Last year, Maty and I rented and watched a movie called "Grizzly Man." This is a documentary film directed by Werner Herzog that relates the life and death of one Timothy Treadwell.
|Timothy Treadwell, the Grizzly Man|
Treadwell was an amateur environmentalist and grizzly enthusiast who worked as a waiter in the winter, then went to camp amongst the grizzly bears in the Katmai National Park and Preserve in Alaska. Treadwell, a failed actor, spent 13 summers living in close proximity with the grizzlies, ostensibly to study them and protect them. During that time, he video-taped much of his experience, of which tapes Werner Herzog makes great use in his moving and bemusing film.
As the film progresses, one witnesses incredible scenes of Treadwell approaching and touching bears, tapping a bear cub on the nose while the sow watches warily in the background, confronting bears that approach him. As I watched these scenes, some primal instinct was triggered in me, something that made me nearly paralyzed with dread. Treadwell seems blithely unaffected by any concern for survival, seems almost brazen in his death-defying antics.
Ultimately, Treadwell and his girlfriend, Amie Huguenard, are killed and eaten by one of the bears he so dearly loved. An audio recording of the attack survived, and, although it is not played during the film (thankfully) we learn that the attack lasted six eternal minutes and was as horrifying as one might imagine.
It is easy to dismiss Treadwell's death as the folly of a romantic fool, made all the more tragic because of the incidental death of Huguenard. (We learn from excerpts from Treadwell's diary that Huguenard expressed a fear of the bears and urged Treadwell to leave, at one point saying he was "hellbent on [his own] destruction.")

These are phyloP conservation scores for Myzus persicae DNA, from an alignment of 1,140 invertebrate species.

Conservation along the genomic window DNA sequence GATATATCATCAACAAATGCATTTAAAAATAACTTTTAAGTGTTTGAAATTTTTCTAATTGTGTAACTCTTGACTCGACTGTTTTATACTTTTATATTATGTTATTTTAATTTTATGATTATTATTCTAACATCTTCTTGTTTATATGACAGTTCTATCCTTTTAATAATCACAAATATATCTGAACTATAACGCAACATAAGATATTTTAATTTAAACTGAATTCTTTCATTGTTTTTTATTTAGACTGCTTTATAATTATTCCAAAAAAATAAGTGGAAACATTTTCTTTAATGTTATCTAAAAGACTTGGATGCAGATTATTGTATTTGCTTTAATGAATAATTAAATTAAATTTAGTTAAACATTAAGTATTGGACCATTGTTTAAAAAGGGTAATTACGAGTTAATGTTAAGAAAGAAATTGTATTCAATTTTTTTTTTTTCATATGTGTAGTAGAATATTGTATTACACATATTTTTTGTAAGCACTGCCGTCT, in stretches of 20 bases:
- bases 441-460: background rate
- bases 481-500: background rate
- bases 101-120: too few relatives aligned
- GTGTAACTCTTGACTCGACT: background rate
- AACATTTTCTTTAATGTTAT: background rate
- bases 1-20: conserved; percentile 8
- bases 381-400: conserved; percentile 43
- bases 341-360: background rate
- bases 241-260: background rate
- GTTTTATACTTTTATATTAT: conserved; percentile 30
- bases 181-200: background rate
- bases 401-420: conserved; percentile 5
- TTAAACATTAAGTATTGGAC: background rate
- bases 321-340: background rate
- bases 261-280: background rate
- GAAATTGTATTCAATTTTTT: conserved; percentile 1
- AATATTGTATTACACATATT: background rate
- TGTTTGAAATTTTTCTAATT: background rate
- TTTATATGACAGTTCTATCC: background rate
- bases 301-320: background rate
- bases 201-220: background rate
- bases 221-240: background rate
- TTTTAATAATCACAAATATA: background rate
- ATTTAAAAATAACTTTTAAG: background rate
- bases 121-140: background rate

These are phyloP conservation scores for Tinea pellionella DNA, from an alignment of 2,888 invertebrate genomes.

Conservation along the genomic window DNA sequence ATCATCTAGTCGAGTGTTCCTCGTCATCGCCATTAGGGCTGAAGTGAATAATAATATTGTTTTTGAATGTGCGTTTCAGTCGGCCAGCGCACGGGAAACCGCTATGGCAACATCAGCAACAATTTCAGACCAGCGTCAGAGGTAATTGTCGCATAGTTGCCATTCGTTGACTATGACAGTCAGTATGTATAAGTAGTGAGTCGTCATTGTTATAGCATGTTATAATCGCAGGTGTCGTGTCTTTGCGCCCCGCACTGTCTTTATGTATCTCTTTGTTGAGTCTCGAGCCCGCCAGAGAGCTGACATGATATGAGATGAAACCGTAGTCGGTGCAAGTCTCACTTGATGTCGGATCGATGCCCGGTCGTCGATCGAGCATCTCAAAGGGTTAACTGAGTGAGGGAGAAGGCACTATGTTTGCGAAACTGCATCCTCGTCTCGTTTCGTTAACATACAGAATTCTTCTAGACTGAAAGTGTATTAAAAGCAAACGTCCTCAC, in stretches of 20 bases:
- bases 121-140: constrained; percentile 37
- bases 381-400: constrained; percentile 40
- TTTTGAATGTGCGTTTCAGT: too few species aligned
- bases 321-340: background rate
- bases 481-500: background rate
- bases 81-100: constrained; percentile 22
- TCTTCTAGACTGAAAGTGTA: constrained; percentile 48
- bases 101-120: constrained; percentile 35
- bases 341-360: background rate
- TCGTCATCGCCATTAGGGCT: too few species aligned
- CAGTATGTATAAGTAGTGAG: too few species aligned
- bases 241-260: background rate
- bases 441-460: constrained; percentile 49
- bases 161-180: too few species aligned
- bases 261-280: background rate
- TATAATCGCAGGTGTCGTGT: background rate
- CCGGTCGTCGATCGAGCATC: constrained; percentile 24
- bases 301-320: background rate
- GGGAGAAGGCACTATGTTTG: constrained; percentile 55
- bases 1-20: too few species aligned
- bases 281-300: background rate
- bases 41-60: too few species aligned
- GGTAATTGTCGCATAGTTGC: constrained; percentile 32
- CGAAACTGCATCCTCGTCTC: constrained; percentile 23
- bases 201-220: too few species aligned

But, try as I might, I could not come to terms with Treadwell's death by writing him off as insane. He was certainly unbalanced, as any objective viewer will note from Treadwell's rants and his fairy-tale perception of nature. But there was a demon that haunted him. Huguenard's words ring true when Treadwell recounts his struggle with alcoholism and drug abuse.
In my own life, I have encountered persons, some of them dear friends, who have turned to drugs or alcohol or anorexia or sexual promiscuity as a means of expressing the contempt they have for themselves. (In the darker eras of my life, I've even practiced some of these vices myself.) It is tragic and horrifying to watch a person willfully destroy himself (or herself).
I imagine that Treadwell saw the grizzlies as possessing all those traits he found lacking in himself: purity, nobility, strength, innocence. Truly, he is a tragic figure. Like the innumerable others who are compelled to destroy themselves, in the end, Treadwell didn't get what he deserved, but, heart-breakingly, he got what he was asking for.
A haunting, unforgettable film....I recommend it.